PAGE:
In Egypt, William’s unit, 1 Brigade, Number 3 Battery, was involved in repelling the Turkish attacks on the Suez Canal. Soon after this the unit embarked for the Dardanelles on 12 April 1915, and would have been among the first to land on the shores at ANZAC Cove. Here they operated 18 pounder field guns. The conditions not being the best on Gallipoli, he was taken sick and evacuated to No 17 General Hospital on 31 July, followed by admittance to hospital in Cairo until he was eventually discharged back to duty at Zeitoun on 4 October. He continued to serve in the Egyptian theatre with No 3 Battery, and was promoted to acting Bombardier on 27 February 1916, before embarking for France on 6 April. This promotion was confirmed in the field on 10 July 1916.
The NZ Field Artillery were to be heavily involved in all the major battles on the Western Front, which was bound to take a toll. On 16 September 1916 William was wounded in action and admitted to 1 NZ Field Ambulance. The wound must have been relatively minor though as he re-joined his unit on 20 September. Some months later, on 25 July 1917, William had need of medical help again when he had an accident while he was not on duty. He spent the next few weeks in various field hospitals, before re-joining his unit on 27 September. From 4 to 22 January 1918 he had leave in the UK, and in mid-February, had few days sick in hospital. On 14 April 1918 he was detached to the UK on a tour of duty with the NZ Field Depot at Aldershot, where he stayed until being classified medically unfit (neurasthenia), on 20 August. He was then marched into the Discharge Depot at Torquay, where he remained until embarking at Plymouth for New Zealand, on SS Ulimaroa, on 7 November 1918. William was discharged from the army on 16 January 1919, as no longer physically fit for war service, on account of illness contracted on active service. Having served a total of 4 years and 151 days, William was later awarded the 1914-1915 Star, British War Medal and Victory Medal.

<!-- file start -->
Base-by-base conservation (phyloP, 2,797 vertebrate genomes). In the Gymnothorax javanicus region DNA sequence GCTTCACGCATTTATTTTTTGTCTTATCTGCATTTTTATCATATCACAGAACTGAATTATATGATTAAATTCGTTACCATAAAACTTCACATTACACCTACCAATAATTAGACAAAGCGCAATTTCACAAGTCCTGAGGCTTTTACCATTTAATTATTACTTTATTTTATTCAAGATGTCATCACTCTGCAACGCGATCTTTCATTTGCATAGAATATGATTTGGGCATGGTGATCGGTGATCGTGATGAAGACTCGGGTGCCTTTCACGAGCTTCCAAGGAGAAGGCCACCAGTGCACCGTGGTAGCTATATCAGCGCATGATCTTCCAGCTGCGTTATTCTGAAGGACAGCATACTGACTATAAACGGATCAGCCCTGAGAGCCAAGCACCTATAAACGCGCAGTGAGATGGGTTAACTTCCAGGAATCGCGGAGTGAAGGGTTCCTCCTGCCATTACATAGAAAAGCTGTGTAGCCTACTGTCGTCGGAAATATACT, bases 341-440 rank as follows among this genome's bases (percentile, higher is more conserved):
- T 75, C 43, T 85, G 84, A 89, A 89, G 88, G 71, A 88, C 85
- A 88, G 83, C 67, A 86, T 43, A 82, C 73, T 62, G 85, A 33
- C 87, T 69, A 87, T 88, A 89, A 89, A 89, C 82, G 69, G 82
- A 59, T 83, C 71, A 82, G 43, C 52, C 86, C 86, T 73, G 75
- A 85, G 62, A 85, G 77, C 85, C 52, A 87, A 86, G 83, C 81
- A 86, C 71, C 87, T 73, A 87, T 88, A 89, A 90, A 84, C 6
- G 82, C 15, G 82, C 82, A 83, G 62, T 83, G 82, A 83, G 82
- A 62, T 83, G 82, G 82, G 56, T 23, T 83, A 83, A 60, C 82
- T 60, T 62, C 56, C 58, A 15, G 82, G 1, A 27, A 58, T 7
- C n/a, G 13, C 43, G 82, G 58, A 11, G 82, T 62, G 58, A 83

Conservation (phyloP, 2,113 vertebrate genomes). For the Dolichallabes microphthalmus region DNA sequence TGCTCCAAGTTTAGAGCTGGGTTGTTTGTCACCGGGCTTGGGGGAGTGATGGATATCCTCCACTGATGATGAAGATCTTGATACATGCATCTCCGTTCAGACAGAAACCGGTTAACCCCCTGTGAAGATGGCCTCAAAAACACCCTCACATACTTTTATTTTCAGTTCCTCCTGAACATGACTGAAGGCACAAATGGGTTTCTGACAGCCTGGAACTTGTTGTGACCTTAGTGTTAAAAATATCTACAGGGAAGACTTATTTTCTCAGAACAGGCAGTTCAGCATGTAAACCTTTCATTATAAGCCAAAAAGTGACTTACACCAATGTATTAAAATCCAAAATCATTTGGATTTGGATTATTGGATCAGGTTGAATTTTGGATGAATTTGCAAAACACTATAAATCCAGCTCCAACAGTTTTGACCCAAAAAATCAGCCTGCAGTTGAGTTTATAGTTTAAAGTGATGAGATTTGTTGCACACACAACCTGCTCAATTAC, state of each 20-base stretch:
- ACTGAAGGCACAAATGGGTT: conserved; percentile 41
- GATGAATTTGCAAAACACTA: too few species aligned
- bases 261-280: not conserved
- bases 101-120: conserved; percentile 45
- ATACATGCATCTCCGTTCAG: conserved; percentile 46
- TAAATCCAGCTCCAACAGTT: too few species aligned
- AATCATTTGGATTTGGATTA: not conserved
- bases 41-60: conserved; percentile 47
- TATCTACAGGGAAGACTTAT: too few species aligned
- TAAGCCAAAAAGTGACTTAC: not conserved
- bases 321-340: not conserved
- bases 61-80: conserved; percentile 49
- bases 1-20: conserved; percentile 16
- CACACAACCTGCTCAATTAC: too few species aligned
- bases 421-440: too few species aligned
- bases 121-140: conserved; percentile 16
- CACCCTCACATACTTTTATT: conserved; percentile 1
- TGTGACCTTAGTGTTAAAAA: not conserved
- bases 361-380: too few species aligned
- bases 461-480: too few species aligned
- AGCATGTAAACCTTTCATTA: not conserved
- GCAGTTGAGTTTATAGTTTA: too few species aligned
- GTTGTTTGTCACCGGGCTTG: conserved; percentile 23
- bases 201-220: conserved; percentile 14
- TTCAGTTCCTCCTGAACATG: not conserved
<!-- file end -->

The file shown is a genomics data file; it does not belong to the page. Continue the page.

In 1919 William was living in Palmerston North, still listed as a soldier, but by 1928 was in Foxton working as a flax cutter. From 1935 to 1938 he was at Pukeroa, Hunterville, employed as a farm hand, and in 1946, was at Shannon working as a caretaker. William died at Pukekohe on 14 October 1951, aged 75, and is buried in the Pukekohe Cemetery.
Auckland War Memorial Museum Cenotaph Database [September 2016]; New Zealand ANZACs in the Great War 1914-1918 (University of New South Wales) at http://nzef.adfa.edu.au/showPerson?pid=227680; Assorted records at Ancestry.com [September 2016]; Timaru District Council cemetery records at https://www.timaru.govt.nz/services/community-and-culture/cemeteries/cemetery-search (parents grave and headstone)
No documents available.
Researched and Written by
Ted Hansen, SC branch NZSG
Currently Assigned to
Licensed under a Creative Commons Attribution-NonCommercial 4.0 International License unless otherwise stated.